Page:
Brokaw: ‘True Lies’ will be a huge success for CBS
In 1994, the comedy action movie “True Lies” topped the charts. It took a while, but CBS has finally produced a series worthy of the hype.
“‘True Lies’ was obviously one of the most iconic films of the 1990s. It was the first film that cost over $100 million, which would be like $160 million today. And of course, it’s a film by the great James Cameron,” Executive Producer Matt Nix told members of the media. “I found that I couldn’t get the prospect out of my mind. I kept imagining myself coming out of the movie theater in 1994, mind completely blown, and there I was with an opportunity to be a part of that. And how do you turn that down? You can’t.”
He mulled it over in his mind for a long time, trying to best translate the fun and adventure of the film into a TV series.
“Finding the great Steve Howey and Ginger Gonzaga for our Harry and Helen was the first step,” Nix said. “They’re both accomplished comedians and great dramatic actors. They have amazing chemistry. They’re reminiscent of Arnold (Schwarzenegger) and Jamie Lee (Curtis), but they have their own take on the characters and a magic that is totally theirs.”
And let’s face it, Steve Howey — who viewers will recognize from his time as Van on “Reba” and Kevin on “Shameless”– is so much cuter than Arnold. Every time he’s on screen it’s a delight. As for the plot, the new ‘True Lies’ tries to balance the fictional situation with real world humanity and kindness.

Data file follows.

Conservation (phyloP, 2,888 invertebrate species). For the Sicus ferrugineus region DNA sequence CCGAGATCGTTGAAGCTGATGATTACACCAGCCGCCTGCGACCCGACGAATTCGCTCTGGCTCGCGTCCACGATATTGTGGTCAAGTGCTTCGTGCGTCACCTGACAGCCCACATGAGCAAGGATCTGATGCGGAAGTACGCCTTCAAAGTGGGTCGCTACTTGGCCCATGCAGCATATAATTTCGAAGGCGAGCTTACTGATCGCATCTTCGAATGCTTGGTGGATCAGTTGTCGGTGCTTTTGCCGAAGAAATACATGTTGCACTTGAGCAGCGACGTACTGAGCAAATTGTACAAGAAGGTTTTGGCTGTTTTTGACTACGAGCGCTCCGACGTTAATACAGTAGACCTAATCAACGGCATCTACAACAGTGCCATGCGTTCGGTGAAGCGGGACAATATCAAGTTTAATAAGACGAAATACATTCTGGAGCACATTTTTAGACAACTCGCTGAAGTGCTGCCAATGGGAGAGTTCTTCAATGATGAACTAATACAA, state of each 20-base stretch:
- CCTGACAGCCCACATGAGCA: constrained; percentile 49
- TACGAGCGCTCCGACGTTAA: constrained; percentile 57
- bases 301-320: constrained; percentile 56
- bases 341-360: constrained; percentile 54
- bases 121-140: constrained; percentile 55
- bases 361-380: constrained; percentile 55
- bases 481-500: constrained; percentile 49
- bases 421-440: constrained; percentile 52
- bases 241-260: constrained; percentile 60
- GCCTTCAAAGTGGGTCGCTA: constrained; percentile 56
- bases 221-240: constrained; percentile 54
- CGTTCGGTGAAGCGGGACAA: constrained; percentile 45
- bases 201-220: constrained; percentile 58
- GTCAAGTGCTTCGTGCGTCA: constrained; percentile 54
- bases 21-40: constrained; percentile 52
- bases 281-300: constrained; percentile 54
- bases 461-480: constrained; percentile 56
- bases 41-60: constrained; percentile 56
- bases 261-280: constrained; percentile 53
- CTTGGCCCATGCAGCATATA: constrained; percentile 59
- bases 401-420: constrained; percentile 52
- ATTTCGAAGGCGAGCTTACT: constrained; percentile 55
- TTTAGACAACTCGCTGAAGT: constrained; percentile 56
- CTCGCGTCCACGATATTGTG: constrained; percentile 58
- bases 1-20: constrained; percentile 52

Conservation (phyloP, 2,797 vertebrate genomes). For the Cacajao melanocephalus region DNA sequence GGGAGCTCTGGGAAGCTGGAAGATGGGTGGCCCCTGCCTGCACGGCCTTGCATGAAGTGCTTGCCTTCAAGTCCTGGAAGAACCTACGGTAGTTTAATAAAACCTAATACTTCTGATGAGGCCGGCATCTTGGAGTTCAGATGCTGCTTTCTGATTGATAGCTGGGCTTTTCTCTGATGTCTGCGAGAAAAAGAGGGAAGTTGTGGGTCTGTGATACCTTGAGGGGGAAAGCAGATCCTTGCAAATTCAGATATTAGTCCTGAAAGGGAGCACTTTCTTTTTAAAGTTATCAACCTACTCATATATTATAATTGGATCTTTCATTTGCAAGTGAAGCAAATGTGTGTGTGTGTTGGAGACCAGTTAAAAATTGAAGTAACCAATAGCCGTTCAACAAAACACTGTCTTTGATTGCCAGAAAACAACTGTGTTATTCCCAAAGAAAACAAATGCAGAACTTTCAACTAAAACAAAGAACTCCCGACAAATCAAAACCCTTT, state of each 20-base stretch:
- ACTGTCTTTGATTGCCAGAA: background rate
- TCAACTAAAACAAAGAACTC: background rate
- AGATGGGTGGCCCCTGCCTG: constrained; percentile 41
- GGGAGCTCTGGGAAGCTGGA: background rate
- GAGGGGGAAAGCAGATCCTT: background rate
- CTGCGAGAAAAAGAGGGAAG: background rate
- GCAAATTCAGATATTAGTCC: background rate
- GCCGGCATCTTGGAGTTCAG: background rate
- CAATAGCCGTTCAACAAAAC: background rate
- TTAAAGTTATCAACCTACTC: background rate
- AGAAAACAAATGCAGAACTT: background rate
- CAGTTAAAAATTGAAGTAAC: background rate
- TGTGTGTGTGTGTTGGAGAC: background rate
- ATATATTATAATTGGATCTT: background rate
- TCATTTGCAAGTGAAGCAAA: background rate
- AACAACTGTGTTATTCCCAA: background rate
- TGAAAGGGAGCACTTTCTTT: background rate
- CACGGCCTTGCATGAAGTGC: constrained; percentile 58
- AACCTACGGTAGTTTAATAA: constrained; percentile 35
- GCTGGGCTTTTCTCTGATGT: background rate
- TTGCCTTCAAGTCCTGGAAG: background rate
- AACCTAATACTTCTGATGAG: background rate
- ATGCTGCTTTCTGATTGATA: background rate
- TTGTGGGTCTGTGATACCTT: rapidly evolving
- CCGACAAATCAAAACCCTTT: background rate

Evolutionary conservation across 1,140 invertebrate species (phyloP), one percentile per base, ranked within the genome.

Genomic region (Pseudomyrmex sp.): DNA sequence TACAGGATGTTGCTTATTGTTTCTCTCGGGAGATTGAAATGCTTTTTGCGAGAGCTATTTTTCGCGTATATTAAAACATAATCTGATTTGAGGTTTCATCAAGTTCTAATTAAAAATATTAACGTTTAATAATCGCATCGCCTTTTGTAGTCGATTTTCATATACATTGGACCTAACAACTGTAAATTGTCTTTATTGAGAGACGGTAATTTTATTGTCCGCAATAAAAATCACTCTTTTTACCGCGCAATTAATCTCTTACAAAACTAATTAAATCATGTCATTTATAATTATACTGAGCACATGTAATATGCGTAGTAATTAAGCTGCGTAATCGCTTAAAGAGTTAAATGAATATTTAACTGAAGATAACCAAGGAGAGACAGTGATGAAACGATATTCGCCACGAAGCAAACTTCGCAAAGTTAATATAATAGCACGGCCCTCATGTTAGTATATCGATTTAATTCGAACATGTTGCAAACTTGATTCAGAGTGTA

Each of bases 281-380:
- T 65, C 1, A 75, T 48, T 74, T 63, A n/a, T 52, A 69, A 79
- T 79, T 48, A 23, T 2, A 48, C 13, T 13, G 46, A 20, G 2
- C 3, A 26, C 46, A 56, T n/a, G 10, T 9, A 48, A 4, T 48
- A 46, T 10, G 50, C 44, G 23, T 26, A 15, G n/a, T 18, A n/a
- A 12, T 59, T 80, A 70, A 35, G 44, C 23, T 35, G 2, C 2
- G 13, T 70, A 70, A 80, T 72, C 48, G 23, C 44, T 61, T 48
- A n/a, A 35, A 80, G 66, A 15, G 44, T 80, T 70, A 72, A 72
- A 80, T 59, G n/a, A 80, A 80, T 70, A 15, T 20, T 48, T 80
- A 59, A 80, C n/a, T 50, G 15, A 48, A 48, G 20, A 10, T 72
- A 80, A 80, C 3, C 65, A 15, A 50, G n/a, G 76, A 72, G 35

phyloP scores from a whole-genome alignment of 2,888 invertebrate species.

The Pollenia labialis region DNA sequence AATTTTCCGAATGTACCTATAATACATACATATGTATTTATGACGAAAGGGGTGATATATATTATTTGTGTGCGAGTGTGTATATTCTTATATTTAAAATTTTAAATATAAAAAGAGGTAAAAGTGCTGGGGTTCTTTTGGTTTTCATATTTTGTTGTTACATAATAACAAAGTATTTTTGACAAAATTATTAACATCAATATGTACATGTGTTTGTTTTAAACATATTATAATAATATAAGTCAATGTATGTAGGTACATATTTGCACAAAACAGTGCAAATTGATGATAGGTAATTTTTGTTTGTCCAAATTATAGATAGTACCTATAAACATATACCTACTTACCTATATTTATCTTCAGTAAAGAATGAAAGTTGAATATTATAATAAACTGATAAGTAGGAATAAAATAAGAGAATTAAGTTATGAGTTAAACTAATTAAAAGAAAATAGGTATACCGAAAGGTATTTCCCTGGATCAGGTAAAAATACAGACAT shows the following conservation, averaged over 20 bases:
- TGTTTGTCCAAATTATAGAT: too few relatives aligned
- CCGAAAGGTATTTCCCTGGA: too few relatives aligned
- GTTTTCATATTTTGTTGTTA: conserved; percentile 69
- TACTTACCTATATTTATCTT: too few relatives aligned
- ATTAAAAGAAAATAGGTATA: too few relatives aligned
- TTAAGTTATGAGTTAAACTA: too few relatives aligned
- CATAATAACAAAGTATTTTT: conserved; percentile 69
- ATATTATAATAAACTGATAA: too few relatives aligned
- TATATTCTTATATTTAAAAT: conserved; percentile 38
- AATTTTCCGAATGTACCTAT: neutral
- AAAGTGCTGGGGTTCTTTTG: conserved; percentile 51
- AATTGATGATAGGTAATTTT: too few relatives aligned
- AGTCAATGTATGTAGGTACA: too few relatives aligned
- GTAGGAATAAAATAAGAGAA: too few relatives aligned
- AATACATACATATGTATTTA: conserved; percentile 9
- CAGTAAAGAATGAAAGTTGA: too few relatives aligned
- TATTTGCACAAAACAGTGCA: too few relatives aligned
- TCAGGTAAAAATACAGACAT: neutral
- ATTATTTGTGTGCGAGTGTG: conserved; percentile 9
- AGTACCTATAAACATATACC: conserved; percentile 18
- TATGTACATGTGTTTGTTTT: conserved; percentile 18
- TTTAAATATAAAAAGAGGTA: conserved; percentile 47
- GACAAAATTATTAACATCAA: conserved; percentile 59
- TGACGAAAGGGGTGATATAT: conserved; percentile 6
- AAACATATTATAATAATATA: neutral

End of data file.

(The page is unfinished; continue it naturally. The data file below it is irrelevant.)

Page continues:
“It’s a show about family, about a group of people that really care about each other and are working through real issues,” Nix said. “‘True Lies’ invites the audience to laugh and have some fun and remember that whatever insanity might be going on in the world, we are all human beings trying to do our best.”
As the pilot, and the rest of the first season, unfold, viewers watch as Helen leaves her quaint housewife life behind and experiences her husband’s real world as an international spy.
“You [sic] got to do all the things that a regular spy show would do, and then you’ve got to do all the things that kind of a family drama would do. You know, you’ve got to play all those emotional beats. And then you’ve also got to do a bunch of comedy things. So finding a way to do all of those things without having the comedy undermine the action or without having the heart of the family story overwhelming the other elements, it’s a balance,” Nix said.
While there is the family aspect and the comedy of the show, there is also a lot of action, and Howey admitted he did most of his stunt work, even injuring himself along the way.
“I pulled my left quadriceps,” Howey laughed. “And then on Episode 12, is when I had this stunt that I had to throw (a character) against the wall, and I threw his stunt double against the wall, and it snapped my finger back. … So, yeah, it hurt, but it was kind of fun, too, at the same time, because it was like, ‘oh, we’re actually really doing something.'”
Although he enjoyed doing his stunts, he added that next season he would defer to a stunt double. Gonzaga also had some physically challenging scenes.
“”I had no idea how much I would need Pilates for this job. You physically have to be strong. I literally need the muscle that comes from that in order to do some of the work. And in my free time, I was taking some boxing classes,” Gonzaga said.
While the movie will always be associated with Schwarzenegger and Curtis, the modern actors did not want to recreate past personas — they wanted to create their own identities.
Audiences will be pleased with all the work that went into this show, which might just be the best new series of the season. “True Lies” premiered March 1 on CBS. New episodes air every Wednesday and are available for streaming after air on Paramount+.